It's important to realise it's never too late to achieve and that you must focus on satisfying yourself rather than everyone around you. Others may not see things you've done as an achievement, but that shouldn't stop you from doing so. I'm proud of what I've achieved, though on paper to others it pales in comparison to my siblings.

That's just my 2 cents. I hope it helps.
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Joe ho ho!
post Apr 9 2015, 06:31 PM
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Jark I know how you feel and it's really common. I call it he post-academic drift - which is something that can last for a long time - I've experienced it first hand and I know a lot of my friends did (some still are). I graduated with a good English degree (back in 2010) and couldn't find work for a a long while. I had to start on the dole for a few months and then had to get a minimum wage bar job for a year, with really shitty hours, so even though I enjoyed it at the time, it wasn't enough to sustain any kind of living.

I say look for office temping jobs. I signed up with a few agencies, when I finally got sick of my bar job and built up lots of good experience temping from place to place. It is of course a difficult plunge to take when you have specific ideas and ambitions of the direction of career you want to take, but it doesn't mean you have to give up on anything. My temping on one of my placements eventually turned into a job and then I got promoted a few times and am now a 'business analyst officer' (don't even try to ask what that is) - which is far from what I wanted creatively and in terms of my degree, but gives me a solid income. So I say maybe look at temping, but don't stop with the freelance writing, because it's important to keep the creative part of your brain running too. I've just now gotten another job as the Film Editor for Attitude Magazine, too (which has taken 4 years of writing freelance bits and bobs). I have no idea how I'll balance my two jobs but I'll soon find out...

The thing to remember is, you're only 23. It's easy to get stressed and anxious thinking there's a time limit on everything but there really isn't. It take decades for some people to find their feet, just always try to keep yourself on your toes, it's OKAY not to know exactly what to do, you shouldn't force it. As Marina says, 'good things come to those who wait.'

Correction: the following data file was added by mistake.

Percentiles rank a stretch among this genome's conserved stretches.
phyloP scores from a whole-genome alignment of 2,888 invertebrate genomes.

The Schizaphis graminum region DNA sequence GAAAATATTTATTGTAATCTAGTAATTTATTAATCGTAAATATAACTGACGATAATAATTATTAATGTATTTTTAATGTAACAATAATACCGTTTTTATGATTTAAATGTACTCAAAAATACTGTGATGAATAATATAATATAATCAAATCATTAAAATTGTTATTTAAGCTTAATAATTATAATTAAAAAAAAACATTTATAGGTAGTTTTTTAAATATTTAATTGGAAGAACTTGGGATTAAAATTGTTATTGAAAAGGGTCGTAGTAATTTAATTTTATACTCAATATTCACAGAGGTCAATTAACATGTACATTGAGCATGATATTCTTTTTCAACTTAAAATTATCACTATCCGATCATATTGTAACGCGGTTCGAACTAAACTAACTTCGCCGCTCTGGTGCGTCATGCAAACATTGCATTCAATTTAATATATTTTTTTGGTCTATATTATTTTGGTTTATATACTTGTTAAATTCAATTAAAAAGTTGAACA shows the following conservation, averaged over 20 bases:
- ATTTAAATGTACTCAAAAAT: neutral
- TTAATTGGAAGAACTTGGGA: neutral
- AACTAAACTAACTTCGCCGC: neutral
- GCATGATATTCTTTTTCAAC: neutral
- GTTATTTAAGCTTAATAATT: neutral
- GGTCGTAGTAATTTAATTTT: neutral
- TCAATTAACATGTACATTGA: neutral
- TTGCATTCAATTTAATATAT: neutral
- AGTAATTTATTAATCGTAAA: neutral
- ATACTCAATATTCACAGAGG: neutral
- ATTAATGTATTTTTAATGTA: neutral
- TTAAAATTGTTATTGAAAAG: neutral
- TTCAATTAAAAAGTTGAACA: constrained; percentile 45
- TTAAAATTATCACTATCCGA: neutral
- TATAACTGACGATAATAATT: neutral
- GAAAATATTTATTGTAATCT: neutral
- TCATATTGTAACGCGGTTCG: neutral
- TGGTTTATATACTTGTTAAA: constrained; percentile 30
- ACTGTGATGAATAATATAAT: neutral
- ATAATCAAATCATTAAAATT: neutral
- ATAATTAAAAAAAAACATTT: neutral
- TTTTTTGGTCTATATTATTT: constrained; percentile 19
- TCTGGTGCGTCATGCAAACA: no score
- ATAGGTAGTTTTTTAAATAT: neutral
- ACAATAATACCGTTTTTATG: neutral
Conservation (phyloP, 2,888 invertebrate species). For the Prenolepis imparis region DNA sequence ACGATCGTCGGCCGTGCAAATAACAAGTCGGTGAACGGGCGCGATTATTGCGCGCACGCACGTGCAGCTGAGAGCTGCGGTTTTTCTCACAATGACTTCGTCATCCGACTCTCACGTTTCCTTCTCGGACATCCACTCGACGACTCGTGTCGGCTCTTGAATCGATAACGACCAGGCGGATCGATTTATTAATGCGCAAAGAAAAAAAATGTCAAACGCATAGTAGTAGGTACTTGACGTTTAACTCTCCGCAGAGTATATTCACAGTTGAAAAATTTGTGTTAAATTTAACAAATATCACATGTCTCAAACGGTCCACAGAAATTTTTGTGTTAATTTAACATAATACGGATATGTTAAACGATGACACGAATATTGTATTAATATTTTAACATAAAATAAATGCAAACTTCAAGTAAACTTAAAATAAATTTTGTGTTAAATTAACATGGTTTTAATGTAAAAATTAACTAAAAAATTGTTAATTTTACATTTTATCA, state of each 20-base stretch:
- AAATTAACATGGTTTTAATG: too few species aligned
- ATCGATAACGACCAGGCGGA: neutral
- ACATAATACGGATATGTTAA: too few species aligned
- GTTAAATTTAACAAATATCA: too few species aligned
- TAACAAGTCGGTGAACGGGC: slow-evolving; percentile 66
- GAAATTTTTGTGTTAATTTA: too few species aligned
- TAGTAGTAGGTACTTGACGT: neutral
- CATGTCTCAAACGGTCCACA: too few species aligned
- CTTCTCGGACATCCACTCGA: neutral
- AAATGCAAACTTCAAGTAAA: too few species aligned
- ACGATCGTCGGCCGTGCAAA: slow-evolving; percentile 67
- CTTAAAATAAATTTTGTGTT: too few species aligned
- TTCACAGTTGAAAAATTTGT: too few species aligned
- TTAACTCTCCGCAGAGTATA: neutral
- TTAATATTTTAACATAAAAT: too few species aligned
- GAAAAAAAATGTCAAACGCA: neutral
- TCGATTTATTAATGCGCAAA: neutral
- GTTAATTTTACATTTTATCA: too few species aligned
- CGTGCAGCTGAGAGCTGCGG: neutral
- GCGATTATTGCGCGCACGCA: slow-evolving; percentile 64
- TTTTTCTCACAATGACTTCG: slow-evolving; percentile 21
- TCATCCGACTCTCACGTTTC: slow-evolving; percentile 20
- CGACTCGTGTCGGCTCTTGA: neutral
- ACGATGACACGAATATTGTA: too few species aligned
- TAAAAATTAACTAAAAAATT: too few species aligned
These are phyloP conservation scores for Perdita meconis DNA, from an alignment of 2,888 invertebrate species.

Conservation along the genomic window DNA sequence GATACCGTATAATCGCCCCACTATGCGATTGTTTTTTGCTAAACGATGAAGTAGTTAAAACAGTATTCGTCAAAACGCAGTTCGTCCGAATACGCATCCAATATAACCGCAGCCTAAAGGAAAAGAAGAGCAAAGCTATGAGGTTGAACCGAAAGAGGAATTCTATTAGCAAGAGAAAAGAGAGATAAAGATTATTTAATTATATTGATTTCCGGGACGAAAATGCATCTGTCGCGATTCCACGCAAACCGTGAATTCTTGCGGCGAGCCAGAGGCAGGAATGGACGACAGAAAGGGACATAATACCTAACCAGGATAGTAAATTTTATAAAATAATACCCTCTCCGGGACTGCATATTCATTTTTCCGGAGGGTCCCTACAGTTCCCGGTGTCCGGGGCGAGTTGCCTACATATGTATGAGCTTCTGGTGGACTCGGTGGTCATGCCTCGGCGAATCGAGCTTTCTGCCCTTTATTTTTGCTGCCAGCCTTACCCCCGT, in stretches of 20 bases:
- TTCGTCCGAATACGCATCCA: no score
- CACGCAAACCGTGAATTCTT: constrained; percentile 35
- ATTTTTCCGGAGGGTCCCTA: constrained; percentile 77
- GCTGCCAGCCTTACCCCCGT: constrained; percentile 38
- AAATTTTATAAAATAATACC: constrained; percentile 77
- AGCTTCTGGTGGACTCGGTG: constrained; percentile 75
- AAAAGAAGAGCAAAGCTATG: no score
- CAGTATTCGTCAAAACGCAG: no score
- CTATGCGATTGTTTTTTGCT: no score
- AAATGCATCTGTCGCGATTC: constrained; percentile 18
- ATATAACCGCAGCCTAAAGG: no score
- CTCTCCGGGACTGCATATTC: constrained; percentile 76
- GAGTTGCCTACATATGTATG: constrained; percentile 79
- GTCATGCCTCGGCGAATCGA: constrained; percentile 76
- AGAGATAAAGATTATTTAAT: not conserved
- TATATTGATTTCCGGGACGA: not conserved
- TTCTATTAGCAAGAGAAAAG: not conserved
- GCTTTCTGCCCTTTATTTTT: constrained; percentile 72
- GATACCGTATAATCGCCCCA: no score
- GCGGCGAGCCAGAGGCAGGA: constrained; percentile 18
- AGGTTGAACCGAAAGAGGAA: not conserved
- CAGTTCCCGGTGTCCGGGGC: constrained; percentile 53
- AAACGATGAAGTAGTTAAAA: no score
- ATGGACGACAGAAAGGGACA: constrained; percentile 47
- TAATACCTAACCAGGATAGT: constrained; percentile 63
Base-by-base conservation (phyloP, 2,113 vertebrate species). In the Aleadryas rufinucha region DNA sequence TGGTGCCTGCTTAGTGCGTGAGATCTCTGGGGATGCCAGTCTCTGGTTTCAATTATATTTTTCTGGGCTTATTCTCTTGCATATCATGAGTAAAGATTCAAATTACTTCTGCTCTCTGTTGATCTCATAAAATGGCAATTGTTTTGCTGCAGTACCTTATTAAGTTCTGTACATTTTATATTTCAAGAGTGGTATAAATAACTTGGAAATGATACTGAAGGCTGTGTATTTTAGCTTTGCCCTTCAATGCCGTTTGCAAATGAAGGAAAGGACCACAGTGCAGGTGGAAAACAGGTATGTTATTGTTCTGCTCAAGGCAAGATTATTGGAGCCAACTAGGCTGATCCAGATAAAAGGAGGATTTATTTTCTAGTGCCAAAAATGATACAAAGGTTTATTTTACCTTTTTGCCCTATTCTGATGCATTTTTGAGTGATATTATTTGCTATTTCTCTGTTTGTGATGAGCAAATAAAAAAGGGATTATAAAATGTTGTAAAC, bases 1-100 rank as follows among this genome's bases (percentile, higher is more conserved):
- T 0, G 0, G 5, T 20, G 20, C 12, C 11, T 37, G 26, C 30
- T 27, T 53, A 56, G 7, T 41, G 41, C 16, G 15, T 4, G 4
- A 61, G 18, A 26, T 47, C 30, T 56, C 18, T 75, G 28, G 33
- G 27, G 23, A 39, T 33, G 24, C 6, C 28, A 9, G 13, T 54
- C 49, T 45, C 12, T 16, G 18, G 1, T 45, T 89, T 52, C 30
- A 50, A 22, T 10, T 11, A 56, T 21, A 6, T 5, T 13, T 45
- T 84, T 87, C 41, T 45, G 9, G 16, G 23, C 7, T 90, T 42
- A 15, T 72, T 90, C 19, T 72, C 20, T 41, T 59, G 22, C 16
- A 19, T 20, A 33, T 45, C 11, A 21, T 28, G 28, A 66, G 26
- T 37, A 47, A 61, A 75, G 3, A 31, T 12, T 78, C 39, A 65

This post has been edited by Joe.: Apr 9 2015, 06:33 PM
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gooddelta
post Apr 9 2015, 06:49 PM
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QUOTE(jark @ Apr 9 2015, 07:02 PM) *
Hi guys.

I thought about posting this in the jobs thread but then thought maybe it deserves its own. I'm 23 and I got a first at uni. Then I went to live in Switzerland for a year and loved it. And since then my life has plateaued big time.

I don't know if I'm depressed but I feel like I'm wasting my life. I got fired in January and since then I deliberately took it easy looking for jobs. At the minute I'm just doing a couple of casual freelance writing bits from home which pay ok but they're not a job, and I'm basically living rent free with my dad which is not ideal.

I just don't know where to go next or what I should be aiming for. I do best when I have goals to work towards or ambitions, but lately I feel drained of ambition. I'm terrified of achieving nothing in life but can't seem to get out of this malaise.

Has anyone ever changed career path drastically, abandoned their precious goals, retrained as something new? I'm smart and feel like I could do well if only I knew where I should be going next. Is this a generational thing or am I alone?

All advice appreciated...


Yes, I gave up a secure retail management job to train properly as a magazine journalist at 26. A year and a half later and I've worked for a magazine for just over a year now.